But something else is going on in this suite, too. In that familiar Lavadour way Ghost Camp is partly abstract and partly taken from the spacious hilly land of eastern Oregon and Washington near Pendleton, where he lives. A scrawl of lines seems almost arbitrary until you look a little closer and realize they are deft intimations of shapes on the horizon or buildings breaking up the open spaces. Searing streaks of color suggest trees, red and glowing and perhaps – who knows, in a runaway fire season like this one? – on the way to being charred.

James Lavadour (Walla Walla, b. 1951), “Ghost Camp,” 2002, ed. 16, suite of four, four-color lithographs with graphite pencil on Arches 88 white paper, 34 1/4 x 43 3/4 inches overall, CSP 02-114 a, b, c, d. Photo: Dale Peterson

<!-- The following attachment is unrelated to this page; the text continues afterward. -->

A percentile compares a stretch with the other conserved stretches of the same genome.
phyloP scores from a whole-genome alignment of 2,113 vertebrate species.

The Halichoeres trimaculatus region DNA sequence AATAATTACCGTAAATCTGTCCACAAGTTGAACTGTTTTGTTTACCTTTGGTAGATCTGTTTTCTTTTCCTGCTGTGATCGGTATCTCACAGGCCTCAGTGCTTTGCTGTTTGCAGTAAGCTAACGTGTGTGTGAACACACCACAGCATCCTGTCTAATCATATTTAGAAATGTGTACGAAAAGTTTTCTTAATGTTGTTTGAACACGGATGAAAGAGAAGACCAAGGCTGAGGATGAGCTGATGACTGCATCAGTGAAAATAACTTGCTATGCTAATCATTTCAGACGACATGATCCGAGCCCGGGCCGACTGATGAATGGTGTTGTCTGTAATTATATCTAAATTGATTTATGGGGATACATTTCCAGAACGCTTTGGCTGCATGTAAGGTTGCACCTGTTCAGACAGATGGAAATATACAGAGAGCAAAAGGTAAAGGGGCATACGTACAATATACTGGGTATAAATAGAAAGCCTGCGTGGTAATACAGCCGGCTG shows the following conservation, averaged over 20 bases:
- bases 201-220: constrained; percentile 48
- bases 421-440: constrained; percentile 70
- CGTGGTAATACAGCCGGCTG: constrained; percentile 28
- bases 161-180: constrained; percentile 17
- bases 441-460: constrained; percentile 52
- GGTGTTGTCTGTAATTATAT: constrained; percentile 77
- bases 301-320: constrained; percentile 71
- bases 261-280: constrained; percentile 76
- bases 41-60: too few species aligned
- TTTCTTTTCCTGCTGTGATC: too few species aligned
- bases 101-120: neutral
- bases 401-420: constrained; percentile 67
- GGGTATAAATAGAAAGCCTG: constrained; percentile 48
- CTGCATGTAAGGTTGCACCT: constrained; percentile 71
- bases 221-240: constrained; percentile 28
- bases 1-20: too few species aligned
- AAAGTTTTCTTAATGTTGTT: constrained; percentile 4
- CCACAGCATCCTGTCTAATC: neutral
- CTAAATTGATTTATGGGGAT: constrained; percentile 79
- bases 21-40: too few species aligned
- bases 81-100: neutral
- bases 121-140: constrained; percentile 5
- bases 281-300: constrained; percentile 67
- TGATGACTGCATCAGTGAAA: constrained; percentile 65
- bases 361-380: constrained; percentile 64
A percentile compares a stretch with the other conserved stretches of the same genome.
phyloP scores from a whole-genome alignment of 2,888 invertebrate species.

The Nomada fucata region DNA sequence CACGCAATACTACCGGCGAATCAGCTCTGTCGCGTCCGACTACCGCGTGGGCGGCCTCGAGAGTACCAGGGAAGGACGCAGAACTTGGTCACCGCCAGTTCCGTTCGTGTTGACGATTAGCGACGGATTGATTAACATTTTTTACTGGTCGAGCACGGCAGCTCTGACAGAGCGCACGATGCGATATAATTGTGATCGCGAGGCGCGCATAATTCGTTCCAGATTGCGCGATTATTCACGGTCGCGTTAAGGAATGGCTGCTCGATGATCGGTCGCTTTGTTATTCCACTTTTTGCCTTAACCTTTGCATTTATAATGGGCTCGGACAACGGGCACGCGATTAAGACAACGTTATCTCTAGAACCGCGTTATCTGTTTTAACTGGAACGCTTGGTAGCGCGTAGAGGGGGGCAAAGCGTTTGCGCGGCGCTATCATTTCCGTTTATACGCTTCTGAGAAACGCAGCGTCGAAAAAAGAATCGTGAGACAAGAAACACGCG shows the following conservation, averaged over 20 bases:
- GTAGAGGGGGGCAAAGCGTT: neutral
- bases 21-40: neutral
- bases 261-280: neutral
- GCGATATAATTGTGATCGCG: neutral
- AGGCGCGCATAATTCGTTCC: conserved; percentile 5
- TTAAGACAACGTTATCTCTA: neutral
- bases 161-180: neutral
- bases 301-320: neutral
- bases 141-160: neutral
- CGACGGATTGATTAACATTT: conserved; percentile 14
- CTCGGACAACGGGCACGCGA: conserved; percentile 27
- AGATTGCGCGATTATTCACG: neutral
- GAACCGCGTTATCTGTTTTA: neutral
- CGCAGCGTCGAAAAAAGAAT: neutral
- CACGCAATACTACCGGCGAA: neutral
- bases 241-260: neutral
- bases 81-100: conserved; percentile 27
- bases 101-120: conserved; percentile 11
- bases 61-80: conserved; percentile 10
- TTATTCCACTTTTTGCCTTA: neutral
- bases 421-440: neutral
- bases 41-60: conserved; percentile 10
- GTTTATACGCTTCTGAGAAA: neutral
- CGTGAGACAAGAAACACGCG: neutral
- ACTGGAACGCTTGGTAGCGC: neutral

Oh: and, sticking up from the top right print like a towering forest snag, the jagged teeth of a giant crosscut logging blade grind relentlessly at the sky. The suite is inspired by Lavadour’s memories of a forest he used to wander as a child – a forest that’s since been clear-cut, and essentially no longer exists. The lithographs are at once an honoring of the past, a preservation of history, a documentation of a present state of mind, an act of beauty, and a lament. The more you look the more you see; the more you see the more you feel.

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Jordan Clark: The painter’s spaces, inside and out

A new set of paintings by Jordan Clark reflect the painter's deep sense of space

By PAUL MAZIAR

There are eight new Jordan Clark paintings in oil and flashe on view at Stumptown on Southeast Belmont. The exhibition, titled abridge, a breeze, comprises all abstract works — seven on paper and one on unprimed canvas. All of Clark’s pictures are full of life—especially this show of new, brightly-colored work—but they don’t bear any of the typical realism that you might expect from something inspired by life.

Jordan Clark, “breeze”,
16×20”, acrylic, flashe, spray paint on paper